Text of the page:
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Kitchener Stitch Grafting

Kitchener Stitch Grafting

When you graft using Kitchener stitch, you use a darning needle to insert a perfect row of knitting between two pre-existing rows for a join that is utterly invisible.

You may find grafting a little daunting at first, but persevere—you’ll be a Kitchener expert in no time and the result will be worth the effort. Anywhere we specify grafting, you may of course choose to use 3-needle bind-off or bind off loosely and work a tidy seam. Knitter’s choice!

If you just need a quick Kitchener stitch refresher, try using our cheat sheet at the right. If you’re looking for a more in-depth description, keep reading.

You’ll need: a darning needle, good light, minimal distractions.

Kitchener Cheat Sheet

Once you have a feel for grafting, this little mantra will keep you on track. Note: Every loop gets two passes of the darner.

For Stockinette Stitch:

Set Up:
Begin at 2 & 4
Front Needle:
1. K & off.      2. P & on.
Back Needle:
3. P & off.      4. K & on.

Repeat 1-4. End 1 & 3.

For Garter Stitch:

Set Up:
Begin at 2 & 4.
Front Needle:
1. K & off.      2. P & on.
Back Needle:
3. K & off.      4. P & on.

Note: Front and back needles are alike.

Repeat 1-4. End 1 & 3.

Kitchener for Stockinette

Thread grafting yarn onto darning needle. With wrong sides (WS) facing each other, hold two needles parallel in left hand. Insert your left index finger down between needles to keep grafted stitches extra slack as you work. It’s important that grafted stitches are easy to identify so you don’t pull on the wrong strand when you go back to tighten them later.

Set Up: Insert darning needle (darner) into first stitch on front needle purlwise. Leave stitch on needle and pull yarn through, leaving an 8″ tail. Insert darner into first stitch on back needle knitwise, leave stitch on needle and pull yarn through.

Step 1: Insert darner into first stitch on front needle knitwise. Lift stitch off needle, but do not pull yarn through stitch yet.

Step 2: Insert darner into next stitch on front needle purlwise. Leave stitch on needle and pull yarn through (do not pull up tightly).

Step 3: Insert darner into first stitch on back needle purlwise. Lift stitch off needle, but do not pull yarn through stitch yet.

Step 4: Insert darner into next stitch on back needle knitwise. Leave stitch on needle and pull yarn through (do not pull up tightly).

Repeat Steps 1-4 until 1 stitch remains on each needle. End with Steps 1 and 3.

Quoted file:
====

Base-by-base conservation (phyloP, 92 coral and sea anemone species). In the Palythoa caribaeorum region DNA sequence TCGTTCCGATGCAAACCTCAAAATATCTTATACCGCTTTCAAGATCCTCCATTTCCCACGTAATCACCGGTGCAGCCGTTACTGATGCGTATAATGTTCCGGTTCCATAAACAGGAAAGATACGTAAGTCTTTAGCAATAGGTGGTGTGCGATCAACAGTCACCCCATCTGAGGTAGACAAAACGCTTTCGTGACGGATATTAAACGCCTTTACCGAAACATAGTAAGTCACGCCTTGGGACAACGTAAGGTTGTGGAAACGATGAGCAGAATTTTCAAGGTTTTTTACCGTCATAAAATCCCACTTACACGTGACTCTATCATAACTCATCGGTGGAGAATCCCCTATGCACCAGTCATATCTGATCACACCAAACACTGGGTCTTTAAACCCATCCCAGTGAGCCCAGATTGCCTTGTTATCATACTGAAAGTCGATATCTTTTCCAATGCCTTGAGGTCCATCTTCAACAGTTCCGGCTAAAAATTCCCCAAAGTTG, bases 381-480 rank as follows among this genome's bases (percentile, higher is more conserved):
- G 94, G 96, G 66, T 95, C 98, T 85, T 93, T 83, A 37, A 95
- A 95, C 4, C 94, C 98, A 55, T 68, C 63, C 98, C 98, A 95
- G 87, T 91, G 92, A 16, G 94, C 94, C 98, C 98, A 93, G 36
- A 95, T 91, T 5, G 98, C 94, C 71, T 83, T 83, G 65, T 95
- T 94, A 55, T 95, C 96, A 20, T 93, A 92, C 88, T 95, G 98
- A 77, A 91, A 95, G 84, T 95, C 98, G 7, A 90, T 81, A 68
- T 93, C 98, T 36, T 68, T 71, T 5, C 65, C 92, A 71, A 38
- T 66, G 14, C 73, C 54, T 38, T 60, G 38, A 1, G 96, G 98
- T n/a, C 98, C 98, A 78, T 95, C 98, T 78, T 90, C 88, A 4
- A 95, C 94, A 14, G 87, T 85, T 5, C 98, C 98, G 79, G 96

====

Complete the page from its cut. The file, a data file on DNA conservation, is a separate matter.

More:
Starting at right edge where grafting began, use tip of darner to adjust tension of grafted stitches to the left until their tension matches that of knitted stitches. Excess will move to tail at left. Don’t pull the last stitch too tight or it will disappear!

Kitchener for Garter Stitch

Thread grafting tail onto darning needle. Hold two needles together parallel in left hand so that both needles have purl ridges right up next to the needles as they face you. Insert left index finger down between needles to keep grafted stitches extra slack as you work. It is important that grafted stitches are easy to identify so you don’t pull on the wrong strand when you go back to tighten them up later.

Note: In garter stitch grafting, darning needle is inserted into first stitch on each needle knitwise every time.

Set Up: Insert darner into first stitch on front needle purlwise and pull yarn through. Leave stitch on needle. Insert darner into first stitch on back needle purlwise and pull yarn through. Leave stitch on needle.

Step 1: Insert darner into first stitch on front needle knitwise. Lift off needle, but do not pull yarn through stitch yet.

Step 2: Insert darner into next stitch on front needle purlwise. Leave stitch on needle and pull yarn through (do not pull up tightly).

Step 3: Insert darner into next stitch on back needle knitwise. Lift stitch off needle, but do not pull yarn through stitch yet.

Step 4: Insert darner into next stitch on back needle purlwise. Leave stitch on needle and pull yarn through (do not pull up tightly).

Repeat Steps 1-4 until 1 stitch remains on each needle. End with Steps 1, then 3.

Adjust tension of grafted stitches as for stockinette version.

We feature Kitchener stitch in many of our Churchmouse Classics patterns, particularly when . . .

. . . we want to create an infinity loop by grafting one end of a scarf or wrap to the other (we graft the last row worked to a provisional beginning for a seamless construction). Example: Mohair Bias Loop—this was the first place we used grafting. 80 stitches in lace-weight mohair! Note: if you’re grafting with lace-weight yarn, be careful to work gently so as to not break yarn.

. . . we want to be sure all shaping is done by increase. Example: Quadrangle Wrap—both triangular sides are worked to the middle and then grafted. This way, we avoid decrease shaping which is a little clumpier and hangs differently at the edges.

. . . we join tubular pieces end to end for double-layered warmth. Example: Inside Outside Cowl—begins with a provisional cast-on, then the length is slipped inside for that double-layer.

. . . we’re closing up the toes of a sock! Example: Basic Sock, Turkish Bed Socks—for a nice, seamless toe.

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